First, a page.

A Seed and Soil Model for Gut Microbiome Aging to Contribute to Alzheimer's Disease

It is becoming clear that characteristic age-related changes in the composition of the gut microbiome accompany specific age-related diseases, and may well be contributing meaningfully to the development of those conditions. At the very least, the aged gut microbiome creates chronic inflammation, and that unresolved inflammatory signaling is disruptive to cell and tissue function throughout the body. There may be many other meaningfully involved mechanisms, however, such as changes in metabolite production. Many microbial metabolites have a beneficial effect on cell function, such as butyrate, and are known to decline with age.

The gut microbiota is critical for host protection against pathogens, immune development, and metabolism of dietary nutrients and drugs. In healthy individuals, the gut microbial composition is established early in life and remains relatively stable over time. Nevertheless, this ecosystem may become destabilized as a result of aging, environmental factors, and lifestyle habits such as diet. Shifts in gut microbial composition and diversity (i.e., gut dysbiosis) have been reported to influence neuroimmune and neuroendocrine functions through a bottom-up fashion resulting in neuroinflammation, microglial dysregulation, and aberrant protein aggregation in the Alzheimer's disease (AD) brain. Accordingly, this dysbiotic condition may set the stage for a toxic brain environment that stimulates AD neuropathophysiology, including the deposition of amyloid-beta (Aβ) plaques and neurofibrillary tangles.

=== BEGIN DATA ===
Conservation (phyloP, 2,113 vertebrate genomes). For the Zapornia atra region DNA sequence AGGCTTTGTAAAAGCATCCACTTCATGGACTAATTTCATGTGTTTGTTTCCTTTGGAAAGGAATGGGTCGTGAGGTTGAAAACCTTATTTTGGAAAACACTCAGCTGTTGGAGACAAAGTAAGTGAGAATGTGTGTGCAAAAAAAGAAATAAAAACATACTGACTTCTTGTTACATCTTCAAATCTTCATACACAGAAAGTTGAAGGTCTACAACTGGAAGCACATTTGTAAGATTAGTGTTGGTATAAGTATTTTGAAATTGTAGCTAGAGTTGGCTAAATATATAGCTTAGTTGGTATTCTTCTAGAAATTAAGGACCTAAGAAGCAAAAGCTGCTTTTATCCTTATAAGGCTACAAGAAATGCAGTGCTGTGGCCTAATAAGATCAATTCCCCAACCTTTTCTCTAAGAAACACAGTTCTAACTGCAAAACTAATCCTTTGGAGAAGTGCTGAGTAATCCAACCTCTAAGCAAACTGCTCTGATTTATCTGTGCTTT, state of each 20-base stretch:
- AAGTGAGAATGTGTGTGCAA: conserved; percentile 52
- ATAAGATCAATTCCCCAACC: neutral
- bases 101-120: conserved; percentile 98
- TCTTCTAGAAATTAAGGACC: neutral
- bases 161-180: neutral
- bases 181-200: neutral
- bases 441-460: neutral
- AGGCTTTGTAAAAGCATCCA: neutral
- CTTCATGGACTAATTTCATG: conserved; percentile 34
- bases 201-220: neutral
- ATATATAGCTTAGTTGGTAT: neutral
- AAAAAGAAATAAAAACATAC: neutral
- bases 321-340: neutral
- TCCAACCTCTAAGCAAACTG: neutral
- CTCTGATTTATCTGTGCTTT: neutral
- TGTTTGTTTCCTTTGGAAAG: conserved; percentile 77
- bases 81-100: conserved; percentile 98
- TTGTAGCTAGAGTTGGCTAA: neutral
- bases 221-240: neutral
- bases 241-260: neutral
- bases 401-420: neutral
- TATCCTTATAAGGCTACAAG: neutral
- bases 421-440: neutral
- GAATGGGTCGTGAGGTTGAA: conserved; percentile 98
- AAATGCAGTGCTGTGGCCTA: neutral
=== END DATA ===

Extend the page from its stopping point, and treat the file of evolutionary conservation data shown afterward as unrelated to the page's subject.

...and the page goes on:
The relationship between disruptions in the microbiota-gut-brain axis and AD can be explained by the Seed and Soil Model of Neurocognitive Disorders. Based on this model, the "seed" represents a predisposition to a neurocognitive disorder (e.g., genetic profile) and the "soil" refers to factors that moderate the expression of that seed. Together, the seed and the soil ultimately determine whether a person will develop the disorder. This model was created to explain why some people who are predisposed to develop neurocognitive disorders do not develop them. Although this model did not originally apply to the microbiota-gut-brain axis, the concept is general enough that it can be applied to many new contexts as ideas evolve.

In the case of AD and the microbiota-gut-brain axis, the seed could represent a polygenic risk score or family history of AD, whereas the soil could be represented by certain dysbiotic taxa. Dysbiotic taxa can contribute to many consequences including altered intestinal permeability that leads to a leaky gut and fosters the activation of local and distant immune cells. Given that the metabolites of gut leakiness are linked to increased permeability of the blood-brain barrier, these dysfunctions promote the translocation of bacterial endotoxins from the gut to the brain and increase inflammation within the system. According to the Seed and Soil Model of Neurocognitive Disorders, this translocation would create a toxic microenvironment in the brain vulnerable to pathogenesis, especially for those with a genetic predisposition to AD.

Consistent with this notion, a recent systematic meta-analysis showed that individuals with AD exhibited less gut microbial diversity than those with mild cognitive impairment (MCI) or healthy controls. Likewise, the gradient changes of abundance from normal cognition to MCI and AD stage were observed in several strains of gut microbiota (i.e., phylum Proteobacteria, family Clostridiaceae, and genus Phascolarctobacterium). Prior evidence also has revealed that gut-derived lipopolysaccharide (endotoxin) acts as an Aβ fibrillogenesis promoter, potentially leading to neuroinflammation and neurodegeneration.

Link: https://doi.org/10.18632/aging.204840